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Are You a High-Functioning Alcoholic?

Simply put a high-functioning alcoholic is someone who still manages a career and/or cares for a family while continuing to abuse alcohol. Responsible, productive, high-achieving, powerful: these don’t seem like terms that describe someone with a drinking problem, but they can. But the truth is that type of drinking will eventually catch up to you and cost you. If it hasn't already. Get a free evaluation.Simply put a high-functioning alcoholic is someone who still manages a career and/or cares for a family while continuing to abuse alcohol. Responsible, productive, high-achieving, powerful: these don’t seem like terms that describe someone with a drinking problem, but they can. And it’s because a high-functioning alcoholic does not fit the stereotype of a drunk that your problem can go unnoticed by those around you. And as a high-functioning alcoholic, you’re probably in denial about your drinking being problematic. After all, you’re still “fulfilling your duties.”

What you usually don’t see as a high-functioning alcoholic is how hard it is on your loved ones. You think you are functioning “normal” so there isn’t a problem, but it’s hard on your family and friends. And it’s harder on yourself than you might realize. It takes a serious toll on your physical and mental health.

If you’re wondering whether you are a functioning alcoholic or if you drink too much, the NCADD website has a great QUIZ to take. Ask yourself: is my drinking interfering with my daily functioning? Is it putting a strain on my relationships at work and at home? Even answering ‘maybe’ or a ‘little’, means you might benefit from reaching out to a specialist who can help you evaluate your situation. But remember you can still have a problem or want to make a change, even if everything in your life outside of your drinking is great.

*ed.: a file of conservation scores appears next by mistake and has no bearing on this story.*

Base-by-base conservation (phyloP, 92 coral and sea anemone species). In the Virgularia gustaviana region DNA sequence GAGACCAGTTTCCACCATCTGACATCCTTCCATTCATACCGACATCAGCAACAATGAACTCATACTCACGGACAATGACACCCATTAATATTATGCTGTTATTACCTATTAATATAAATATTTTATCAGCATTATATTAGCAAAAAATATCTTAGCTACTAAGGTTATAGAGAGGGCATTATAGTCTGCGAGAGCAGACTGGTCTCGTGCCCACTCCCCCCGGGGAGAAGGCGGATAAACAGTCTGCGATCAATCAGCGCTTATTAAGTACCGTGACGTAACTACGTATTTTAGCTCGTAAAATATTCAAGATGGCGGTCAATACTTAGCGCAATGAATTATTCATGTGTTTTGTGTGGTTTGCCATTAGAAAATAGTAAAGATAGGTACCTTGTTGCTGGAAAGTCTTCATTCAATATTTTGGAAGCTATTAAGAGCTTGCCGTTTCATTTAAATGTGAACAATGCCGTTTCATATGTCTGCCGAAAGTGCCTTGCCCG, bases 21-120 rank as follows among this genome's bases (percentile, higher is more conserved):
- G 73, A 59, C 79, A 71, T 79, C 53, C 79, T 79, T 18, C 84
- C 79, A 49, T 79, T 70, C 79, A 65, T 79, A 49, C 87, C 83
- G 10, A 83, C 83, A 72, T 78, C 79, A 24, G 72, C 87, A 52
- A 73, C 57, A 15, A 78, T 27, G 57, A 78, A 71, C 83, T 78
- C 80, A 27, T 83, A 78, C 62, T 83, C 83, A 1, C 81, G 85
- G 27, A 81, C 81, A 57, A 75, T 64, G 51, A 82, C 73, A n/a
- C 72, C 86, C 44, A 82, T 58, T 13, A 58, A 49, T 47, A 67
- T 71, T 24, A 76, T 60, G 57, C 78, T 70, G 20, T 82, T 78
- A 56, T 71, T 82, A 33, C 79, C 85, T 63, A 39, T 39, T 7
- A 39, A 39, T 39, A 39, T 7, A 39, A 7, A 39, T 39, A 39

In fact, you might think you don’t have a problem because you have a great job, pay or bills on time, have great friends and a loving family. But no one can drink heavily for a long period of time and maintain a high level of responsibility. That type of drinking will eventually catch up to you and cost you.

For women if you’re having more than seven drinks a week and men fourteen, you are at-risk. But it’s not just the quantity. Here are some other signs that might indicate a problem: (WebMD)

  • Say he has a problem or joke about alcoholism
  • Miss work or school, get into fights, lose friendships, or have a DUI arrest
  • Need alcohol to relax or feel confident
  • Drink in the morning or when alone
  • Get drunk when he doesn’t intend to
  • Forget what he did while drinking
  • Deny drinking, hide alcohol, or get angry when confronted about drinking
  • Cause loved ones to worry about or make excuses for his drinking

If you’re starting to feel things slip or if you’re starting to feel out of control, reach out to someone for an evaluation. Many places like ExecuCare do free consultations to help you determine what’s the best entry point for you to keep your life on track.

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ExecuCare
Addiction Recovery Center
1100 Poydras Street, Suite 2900
New Orleans, LA 70163
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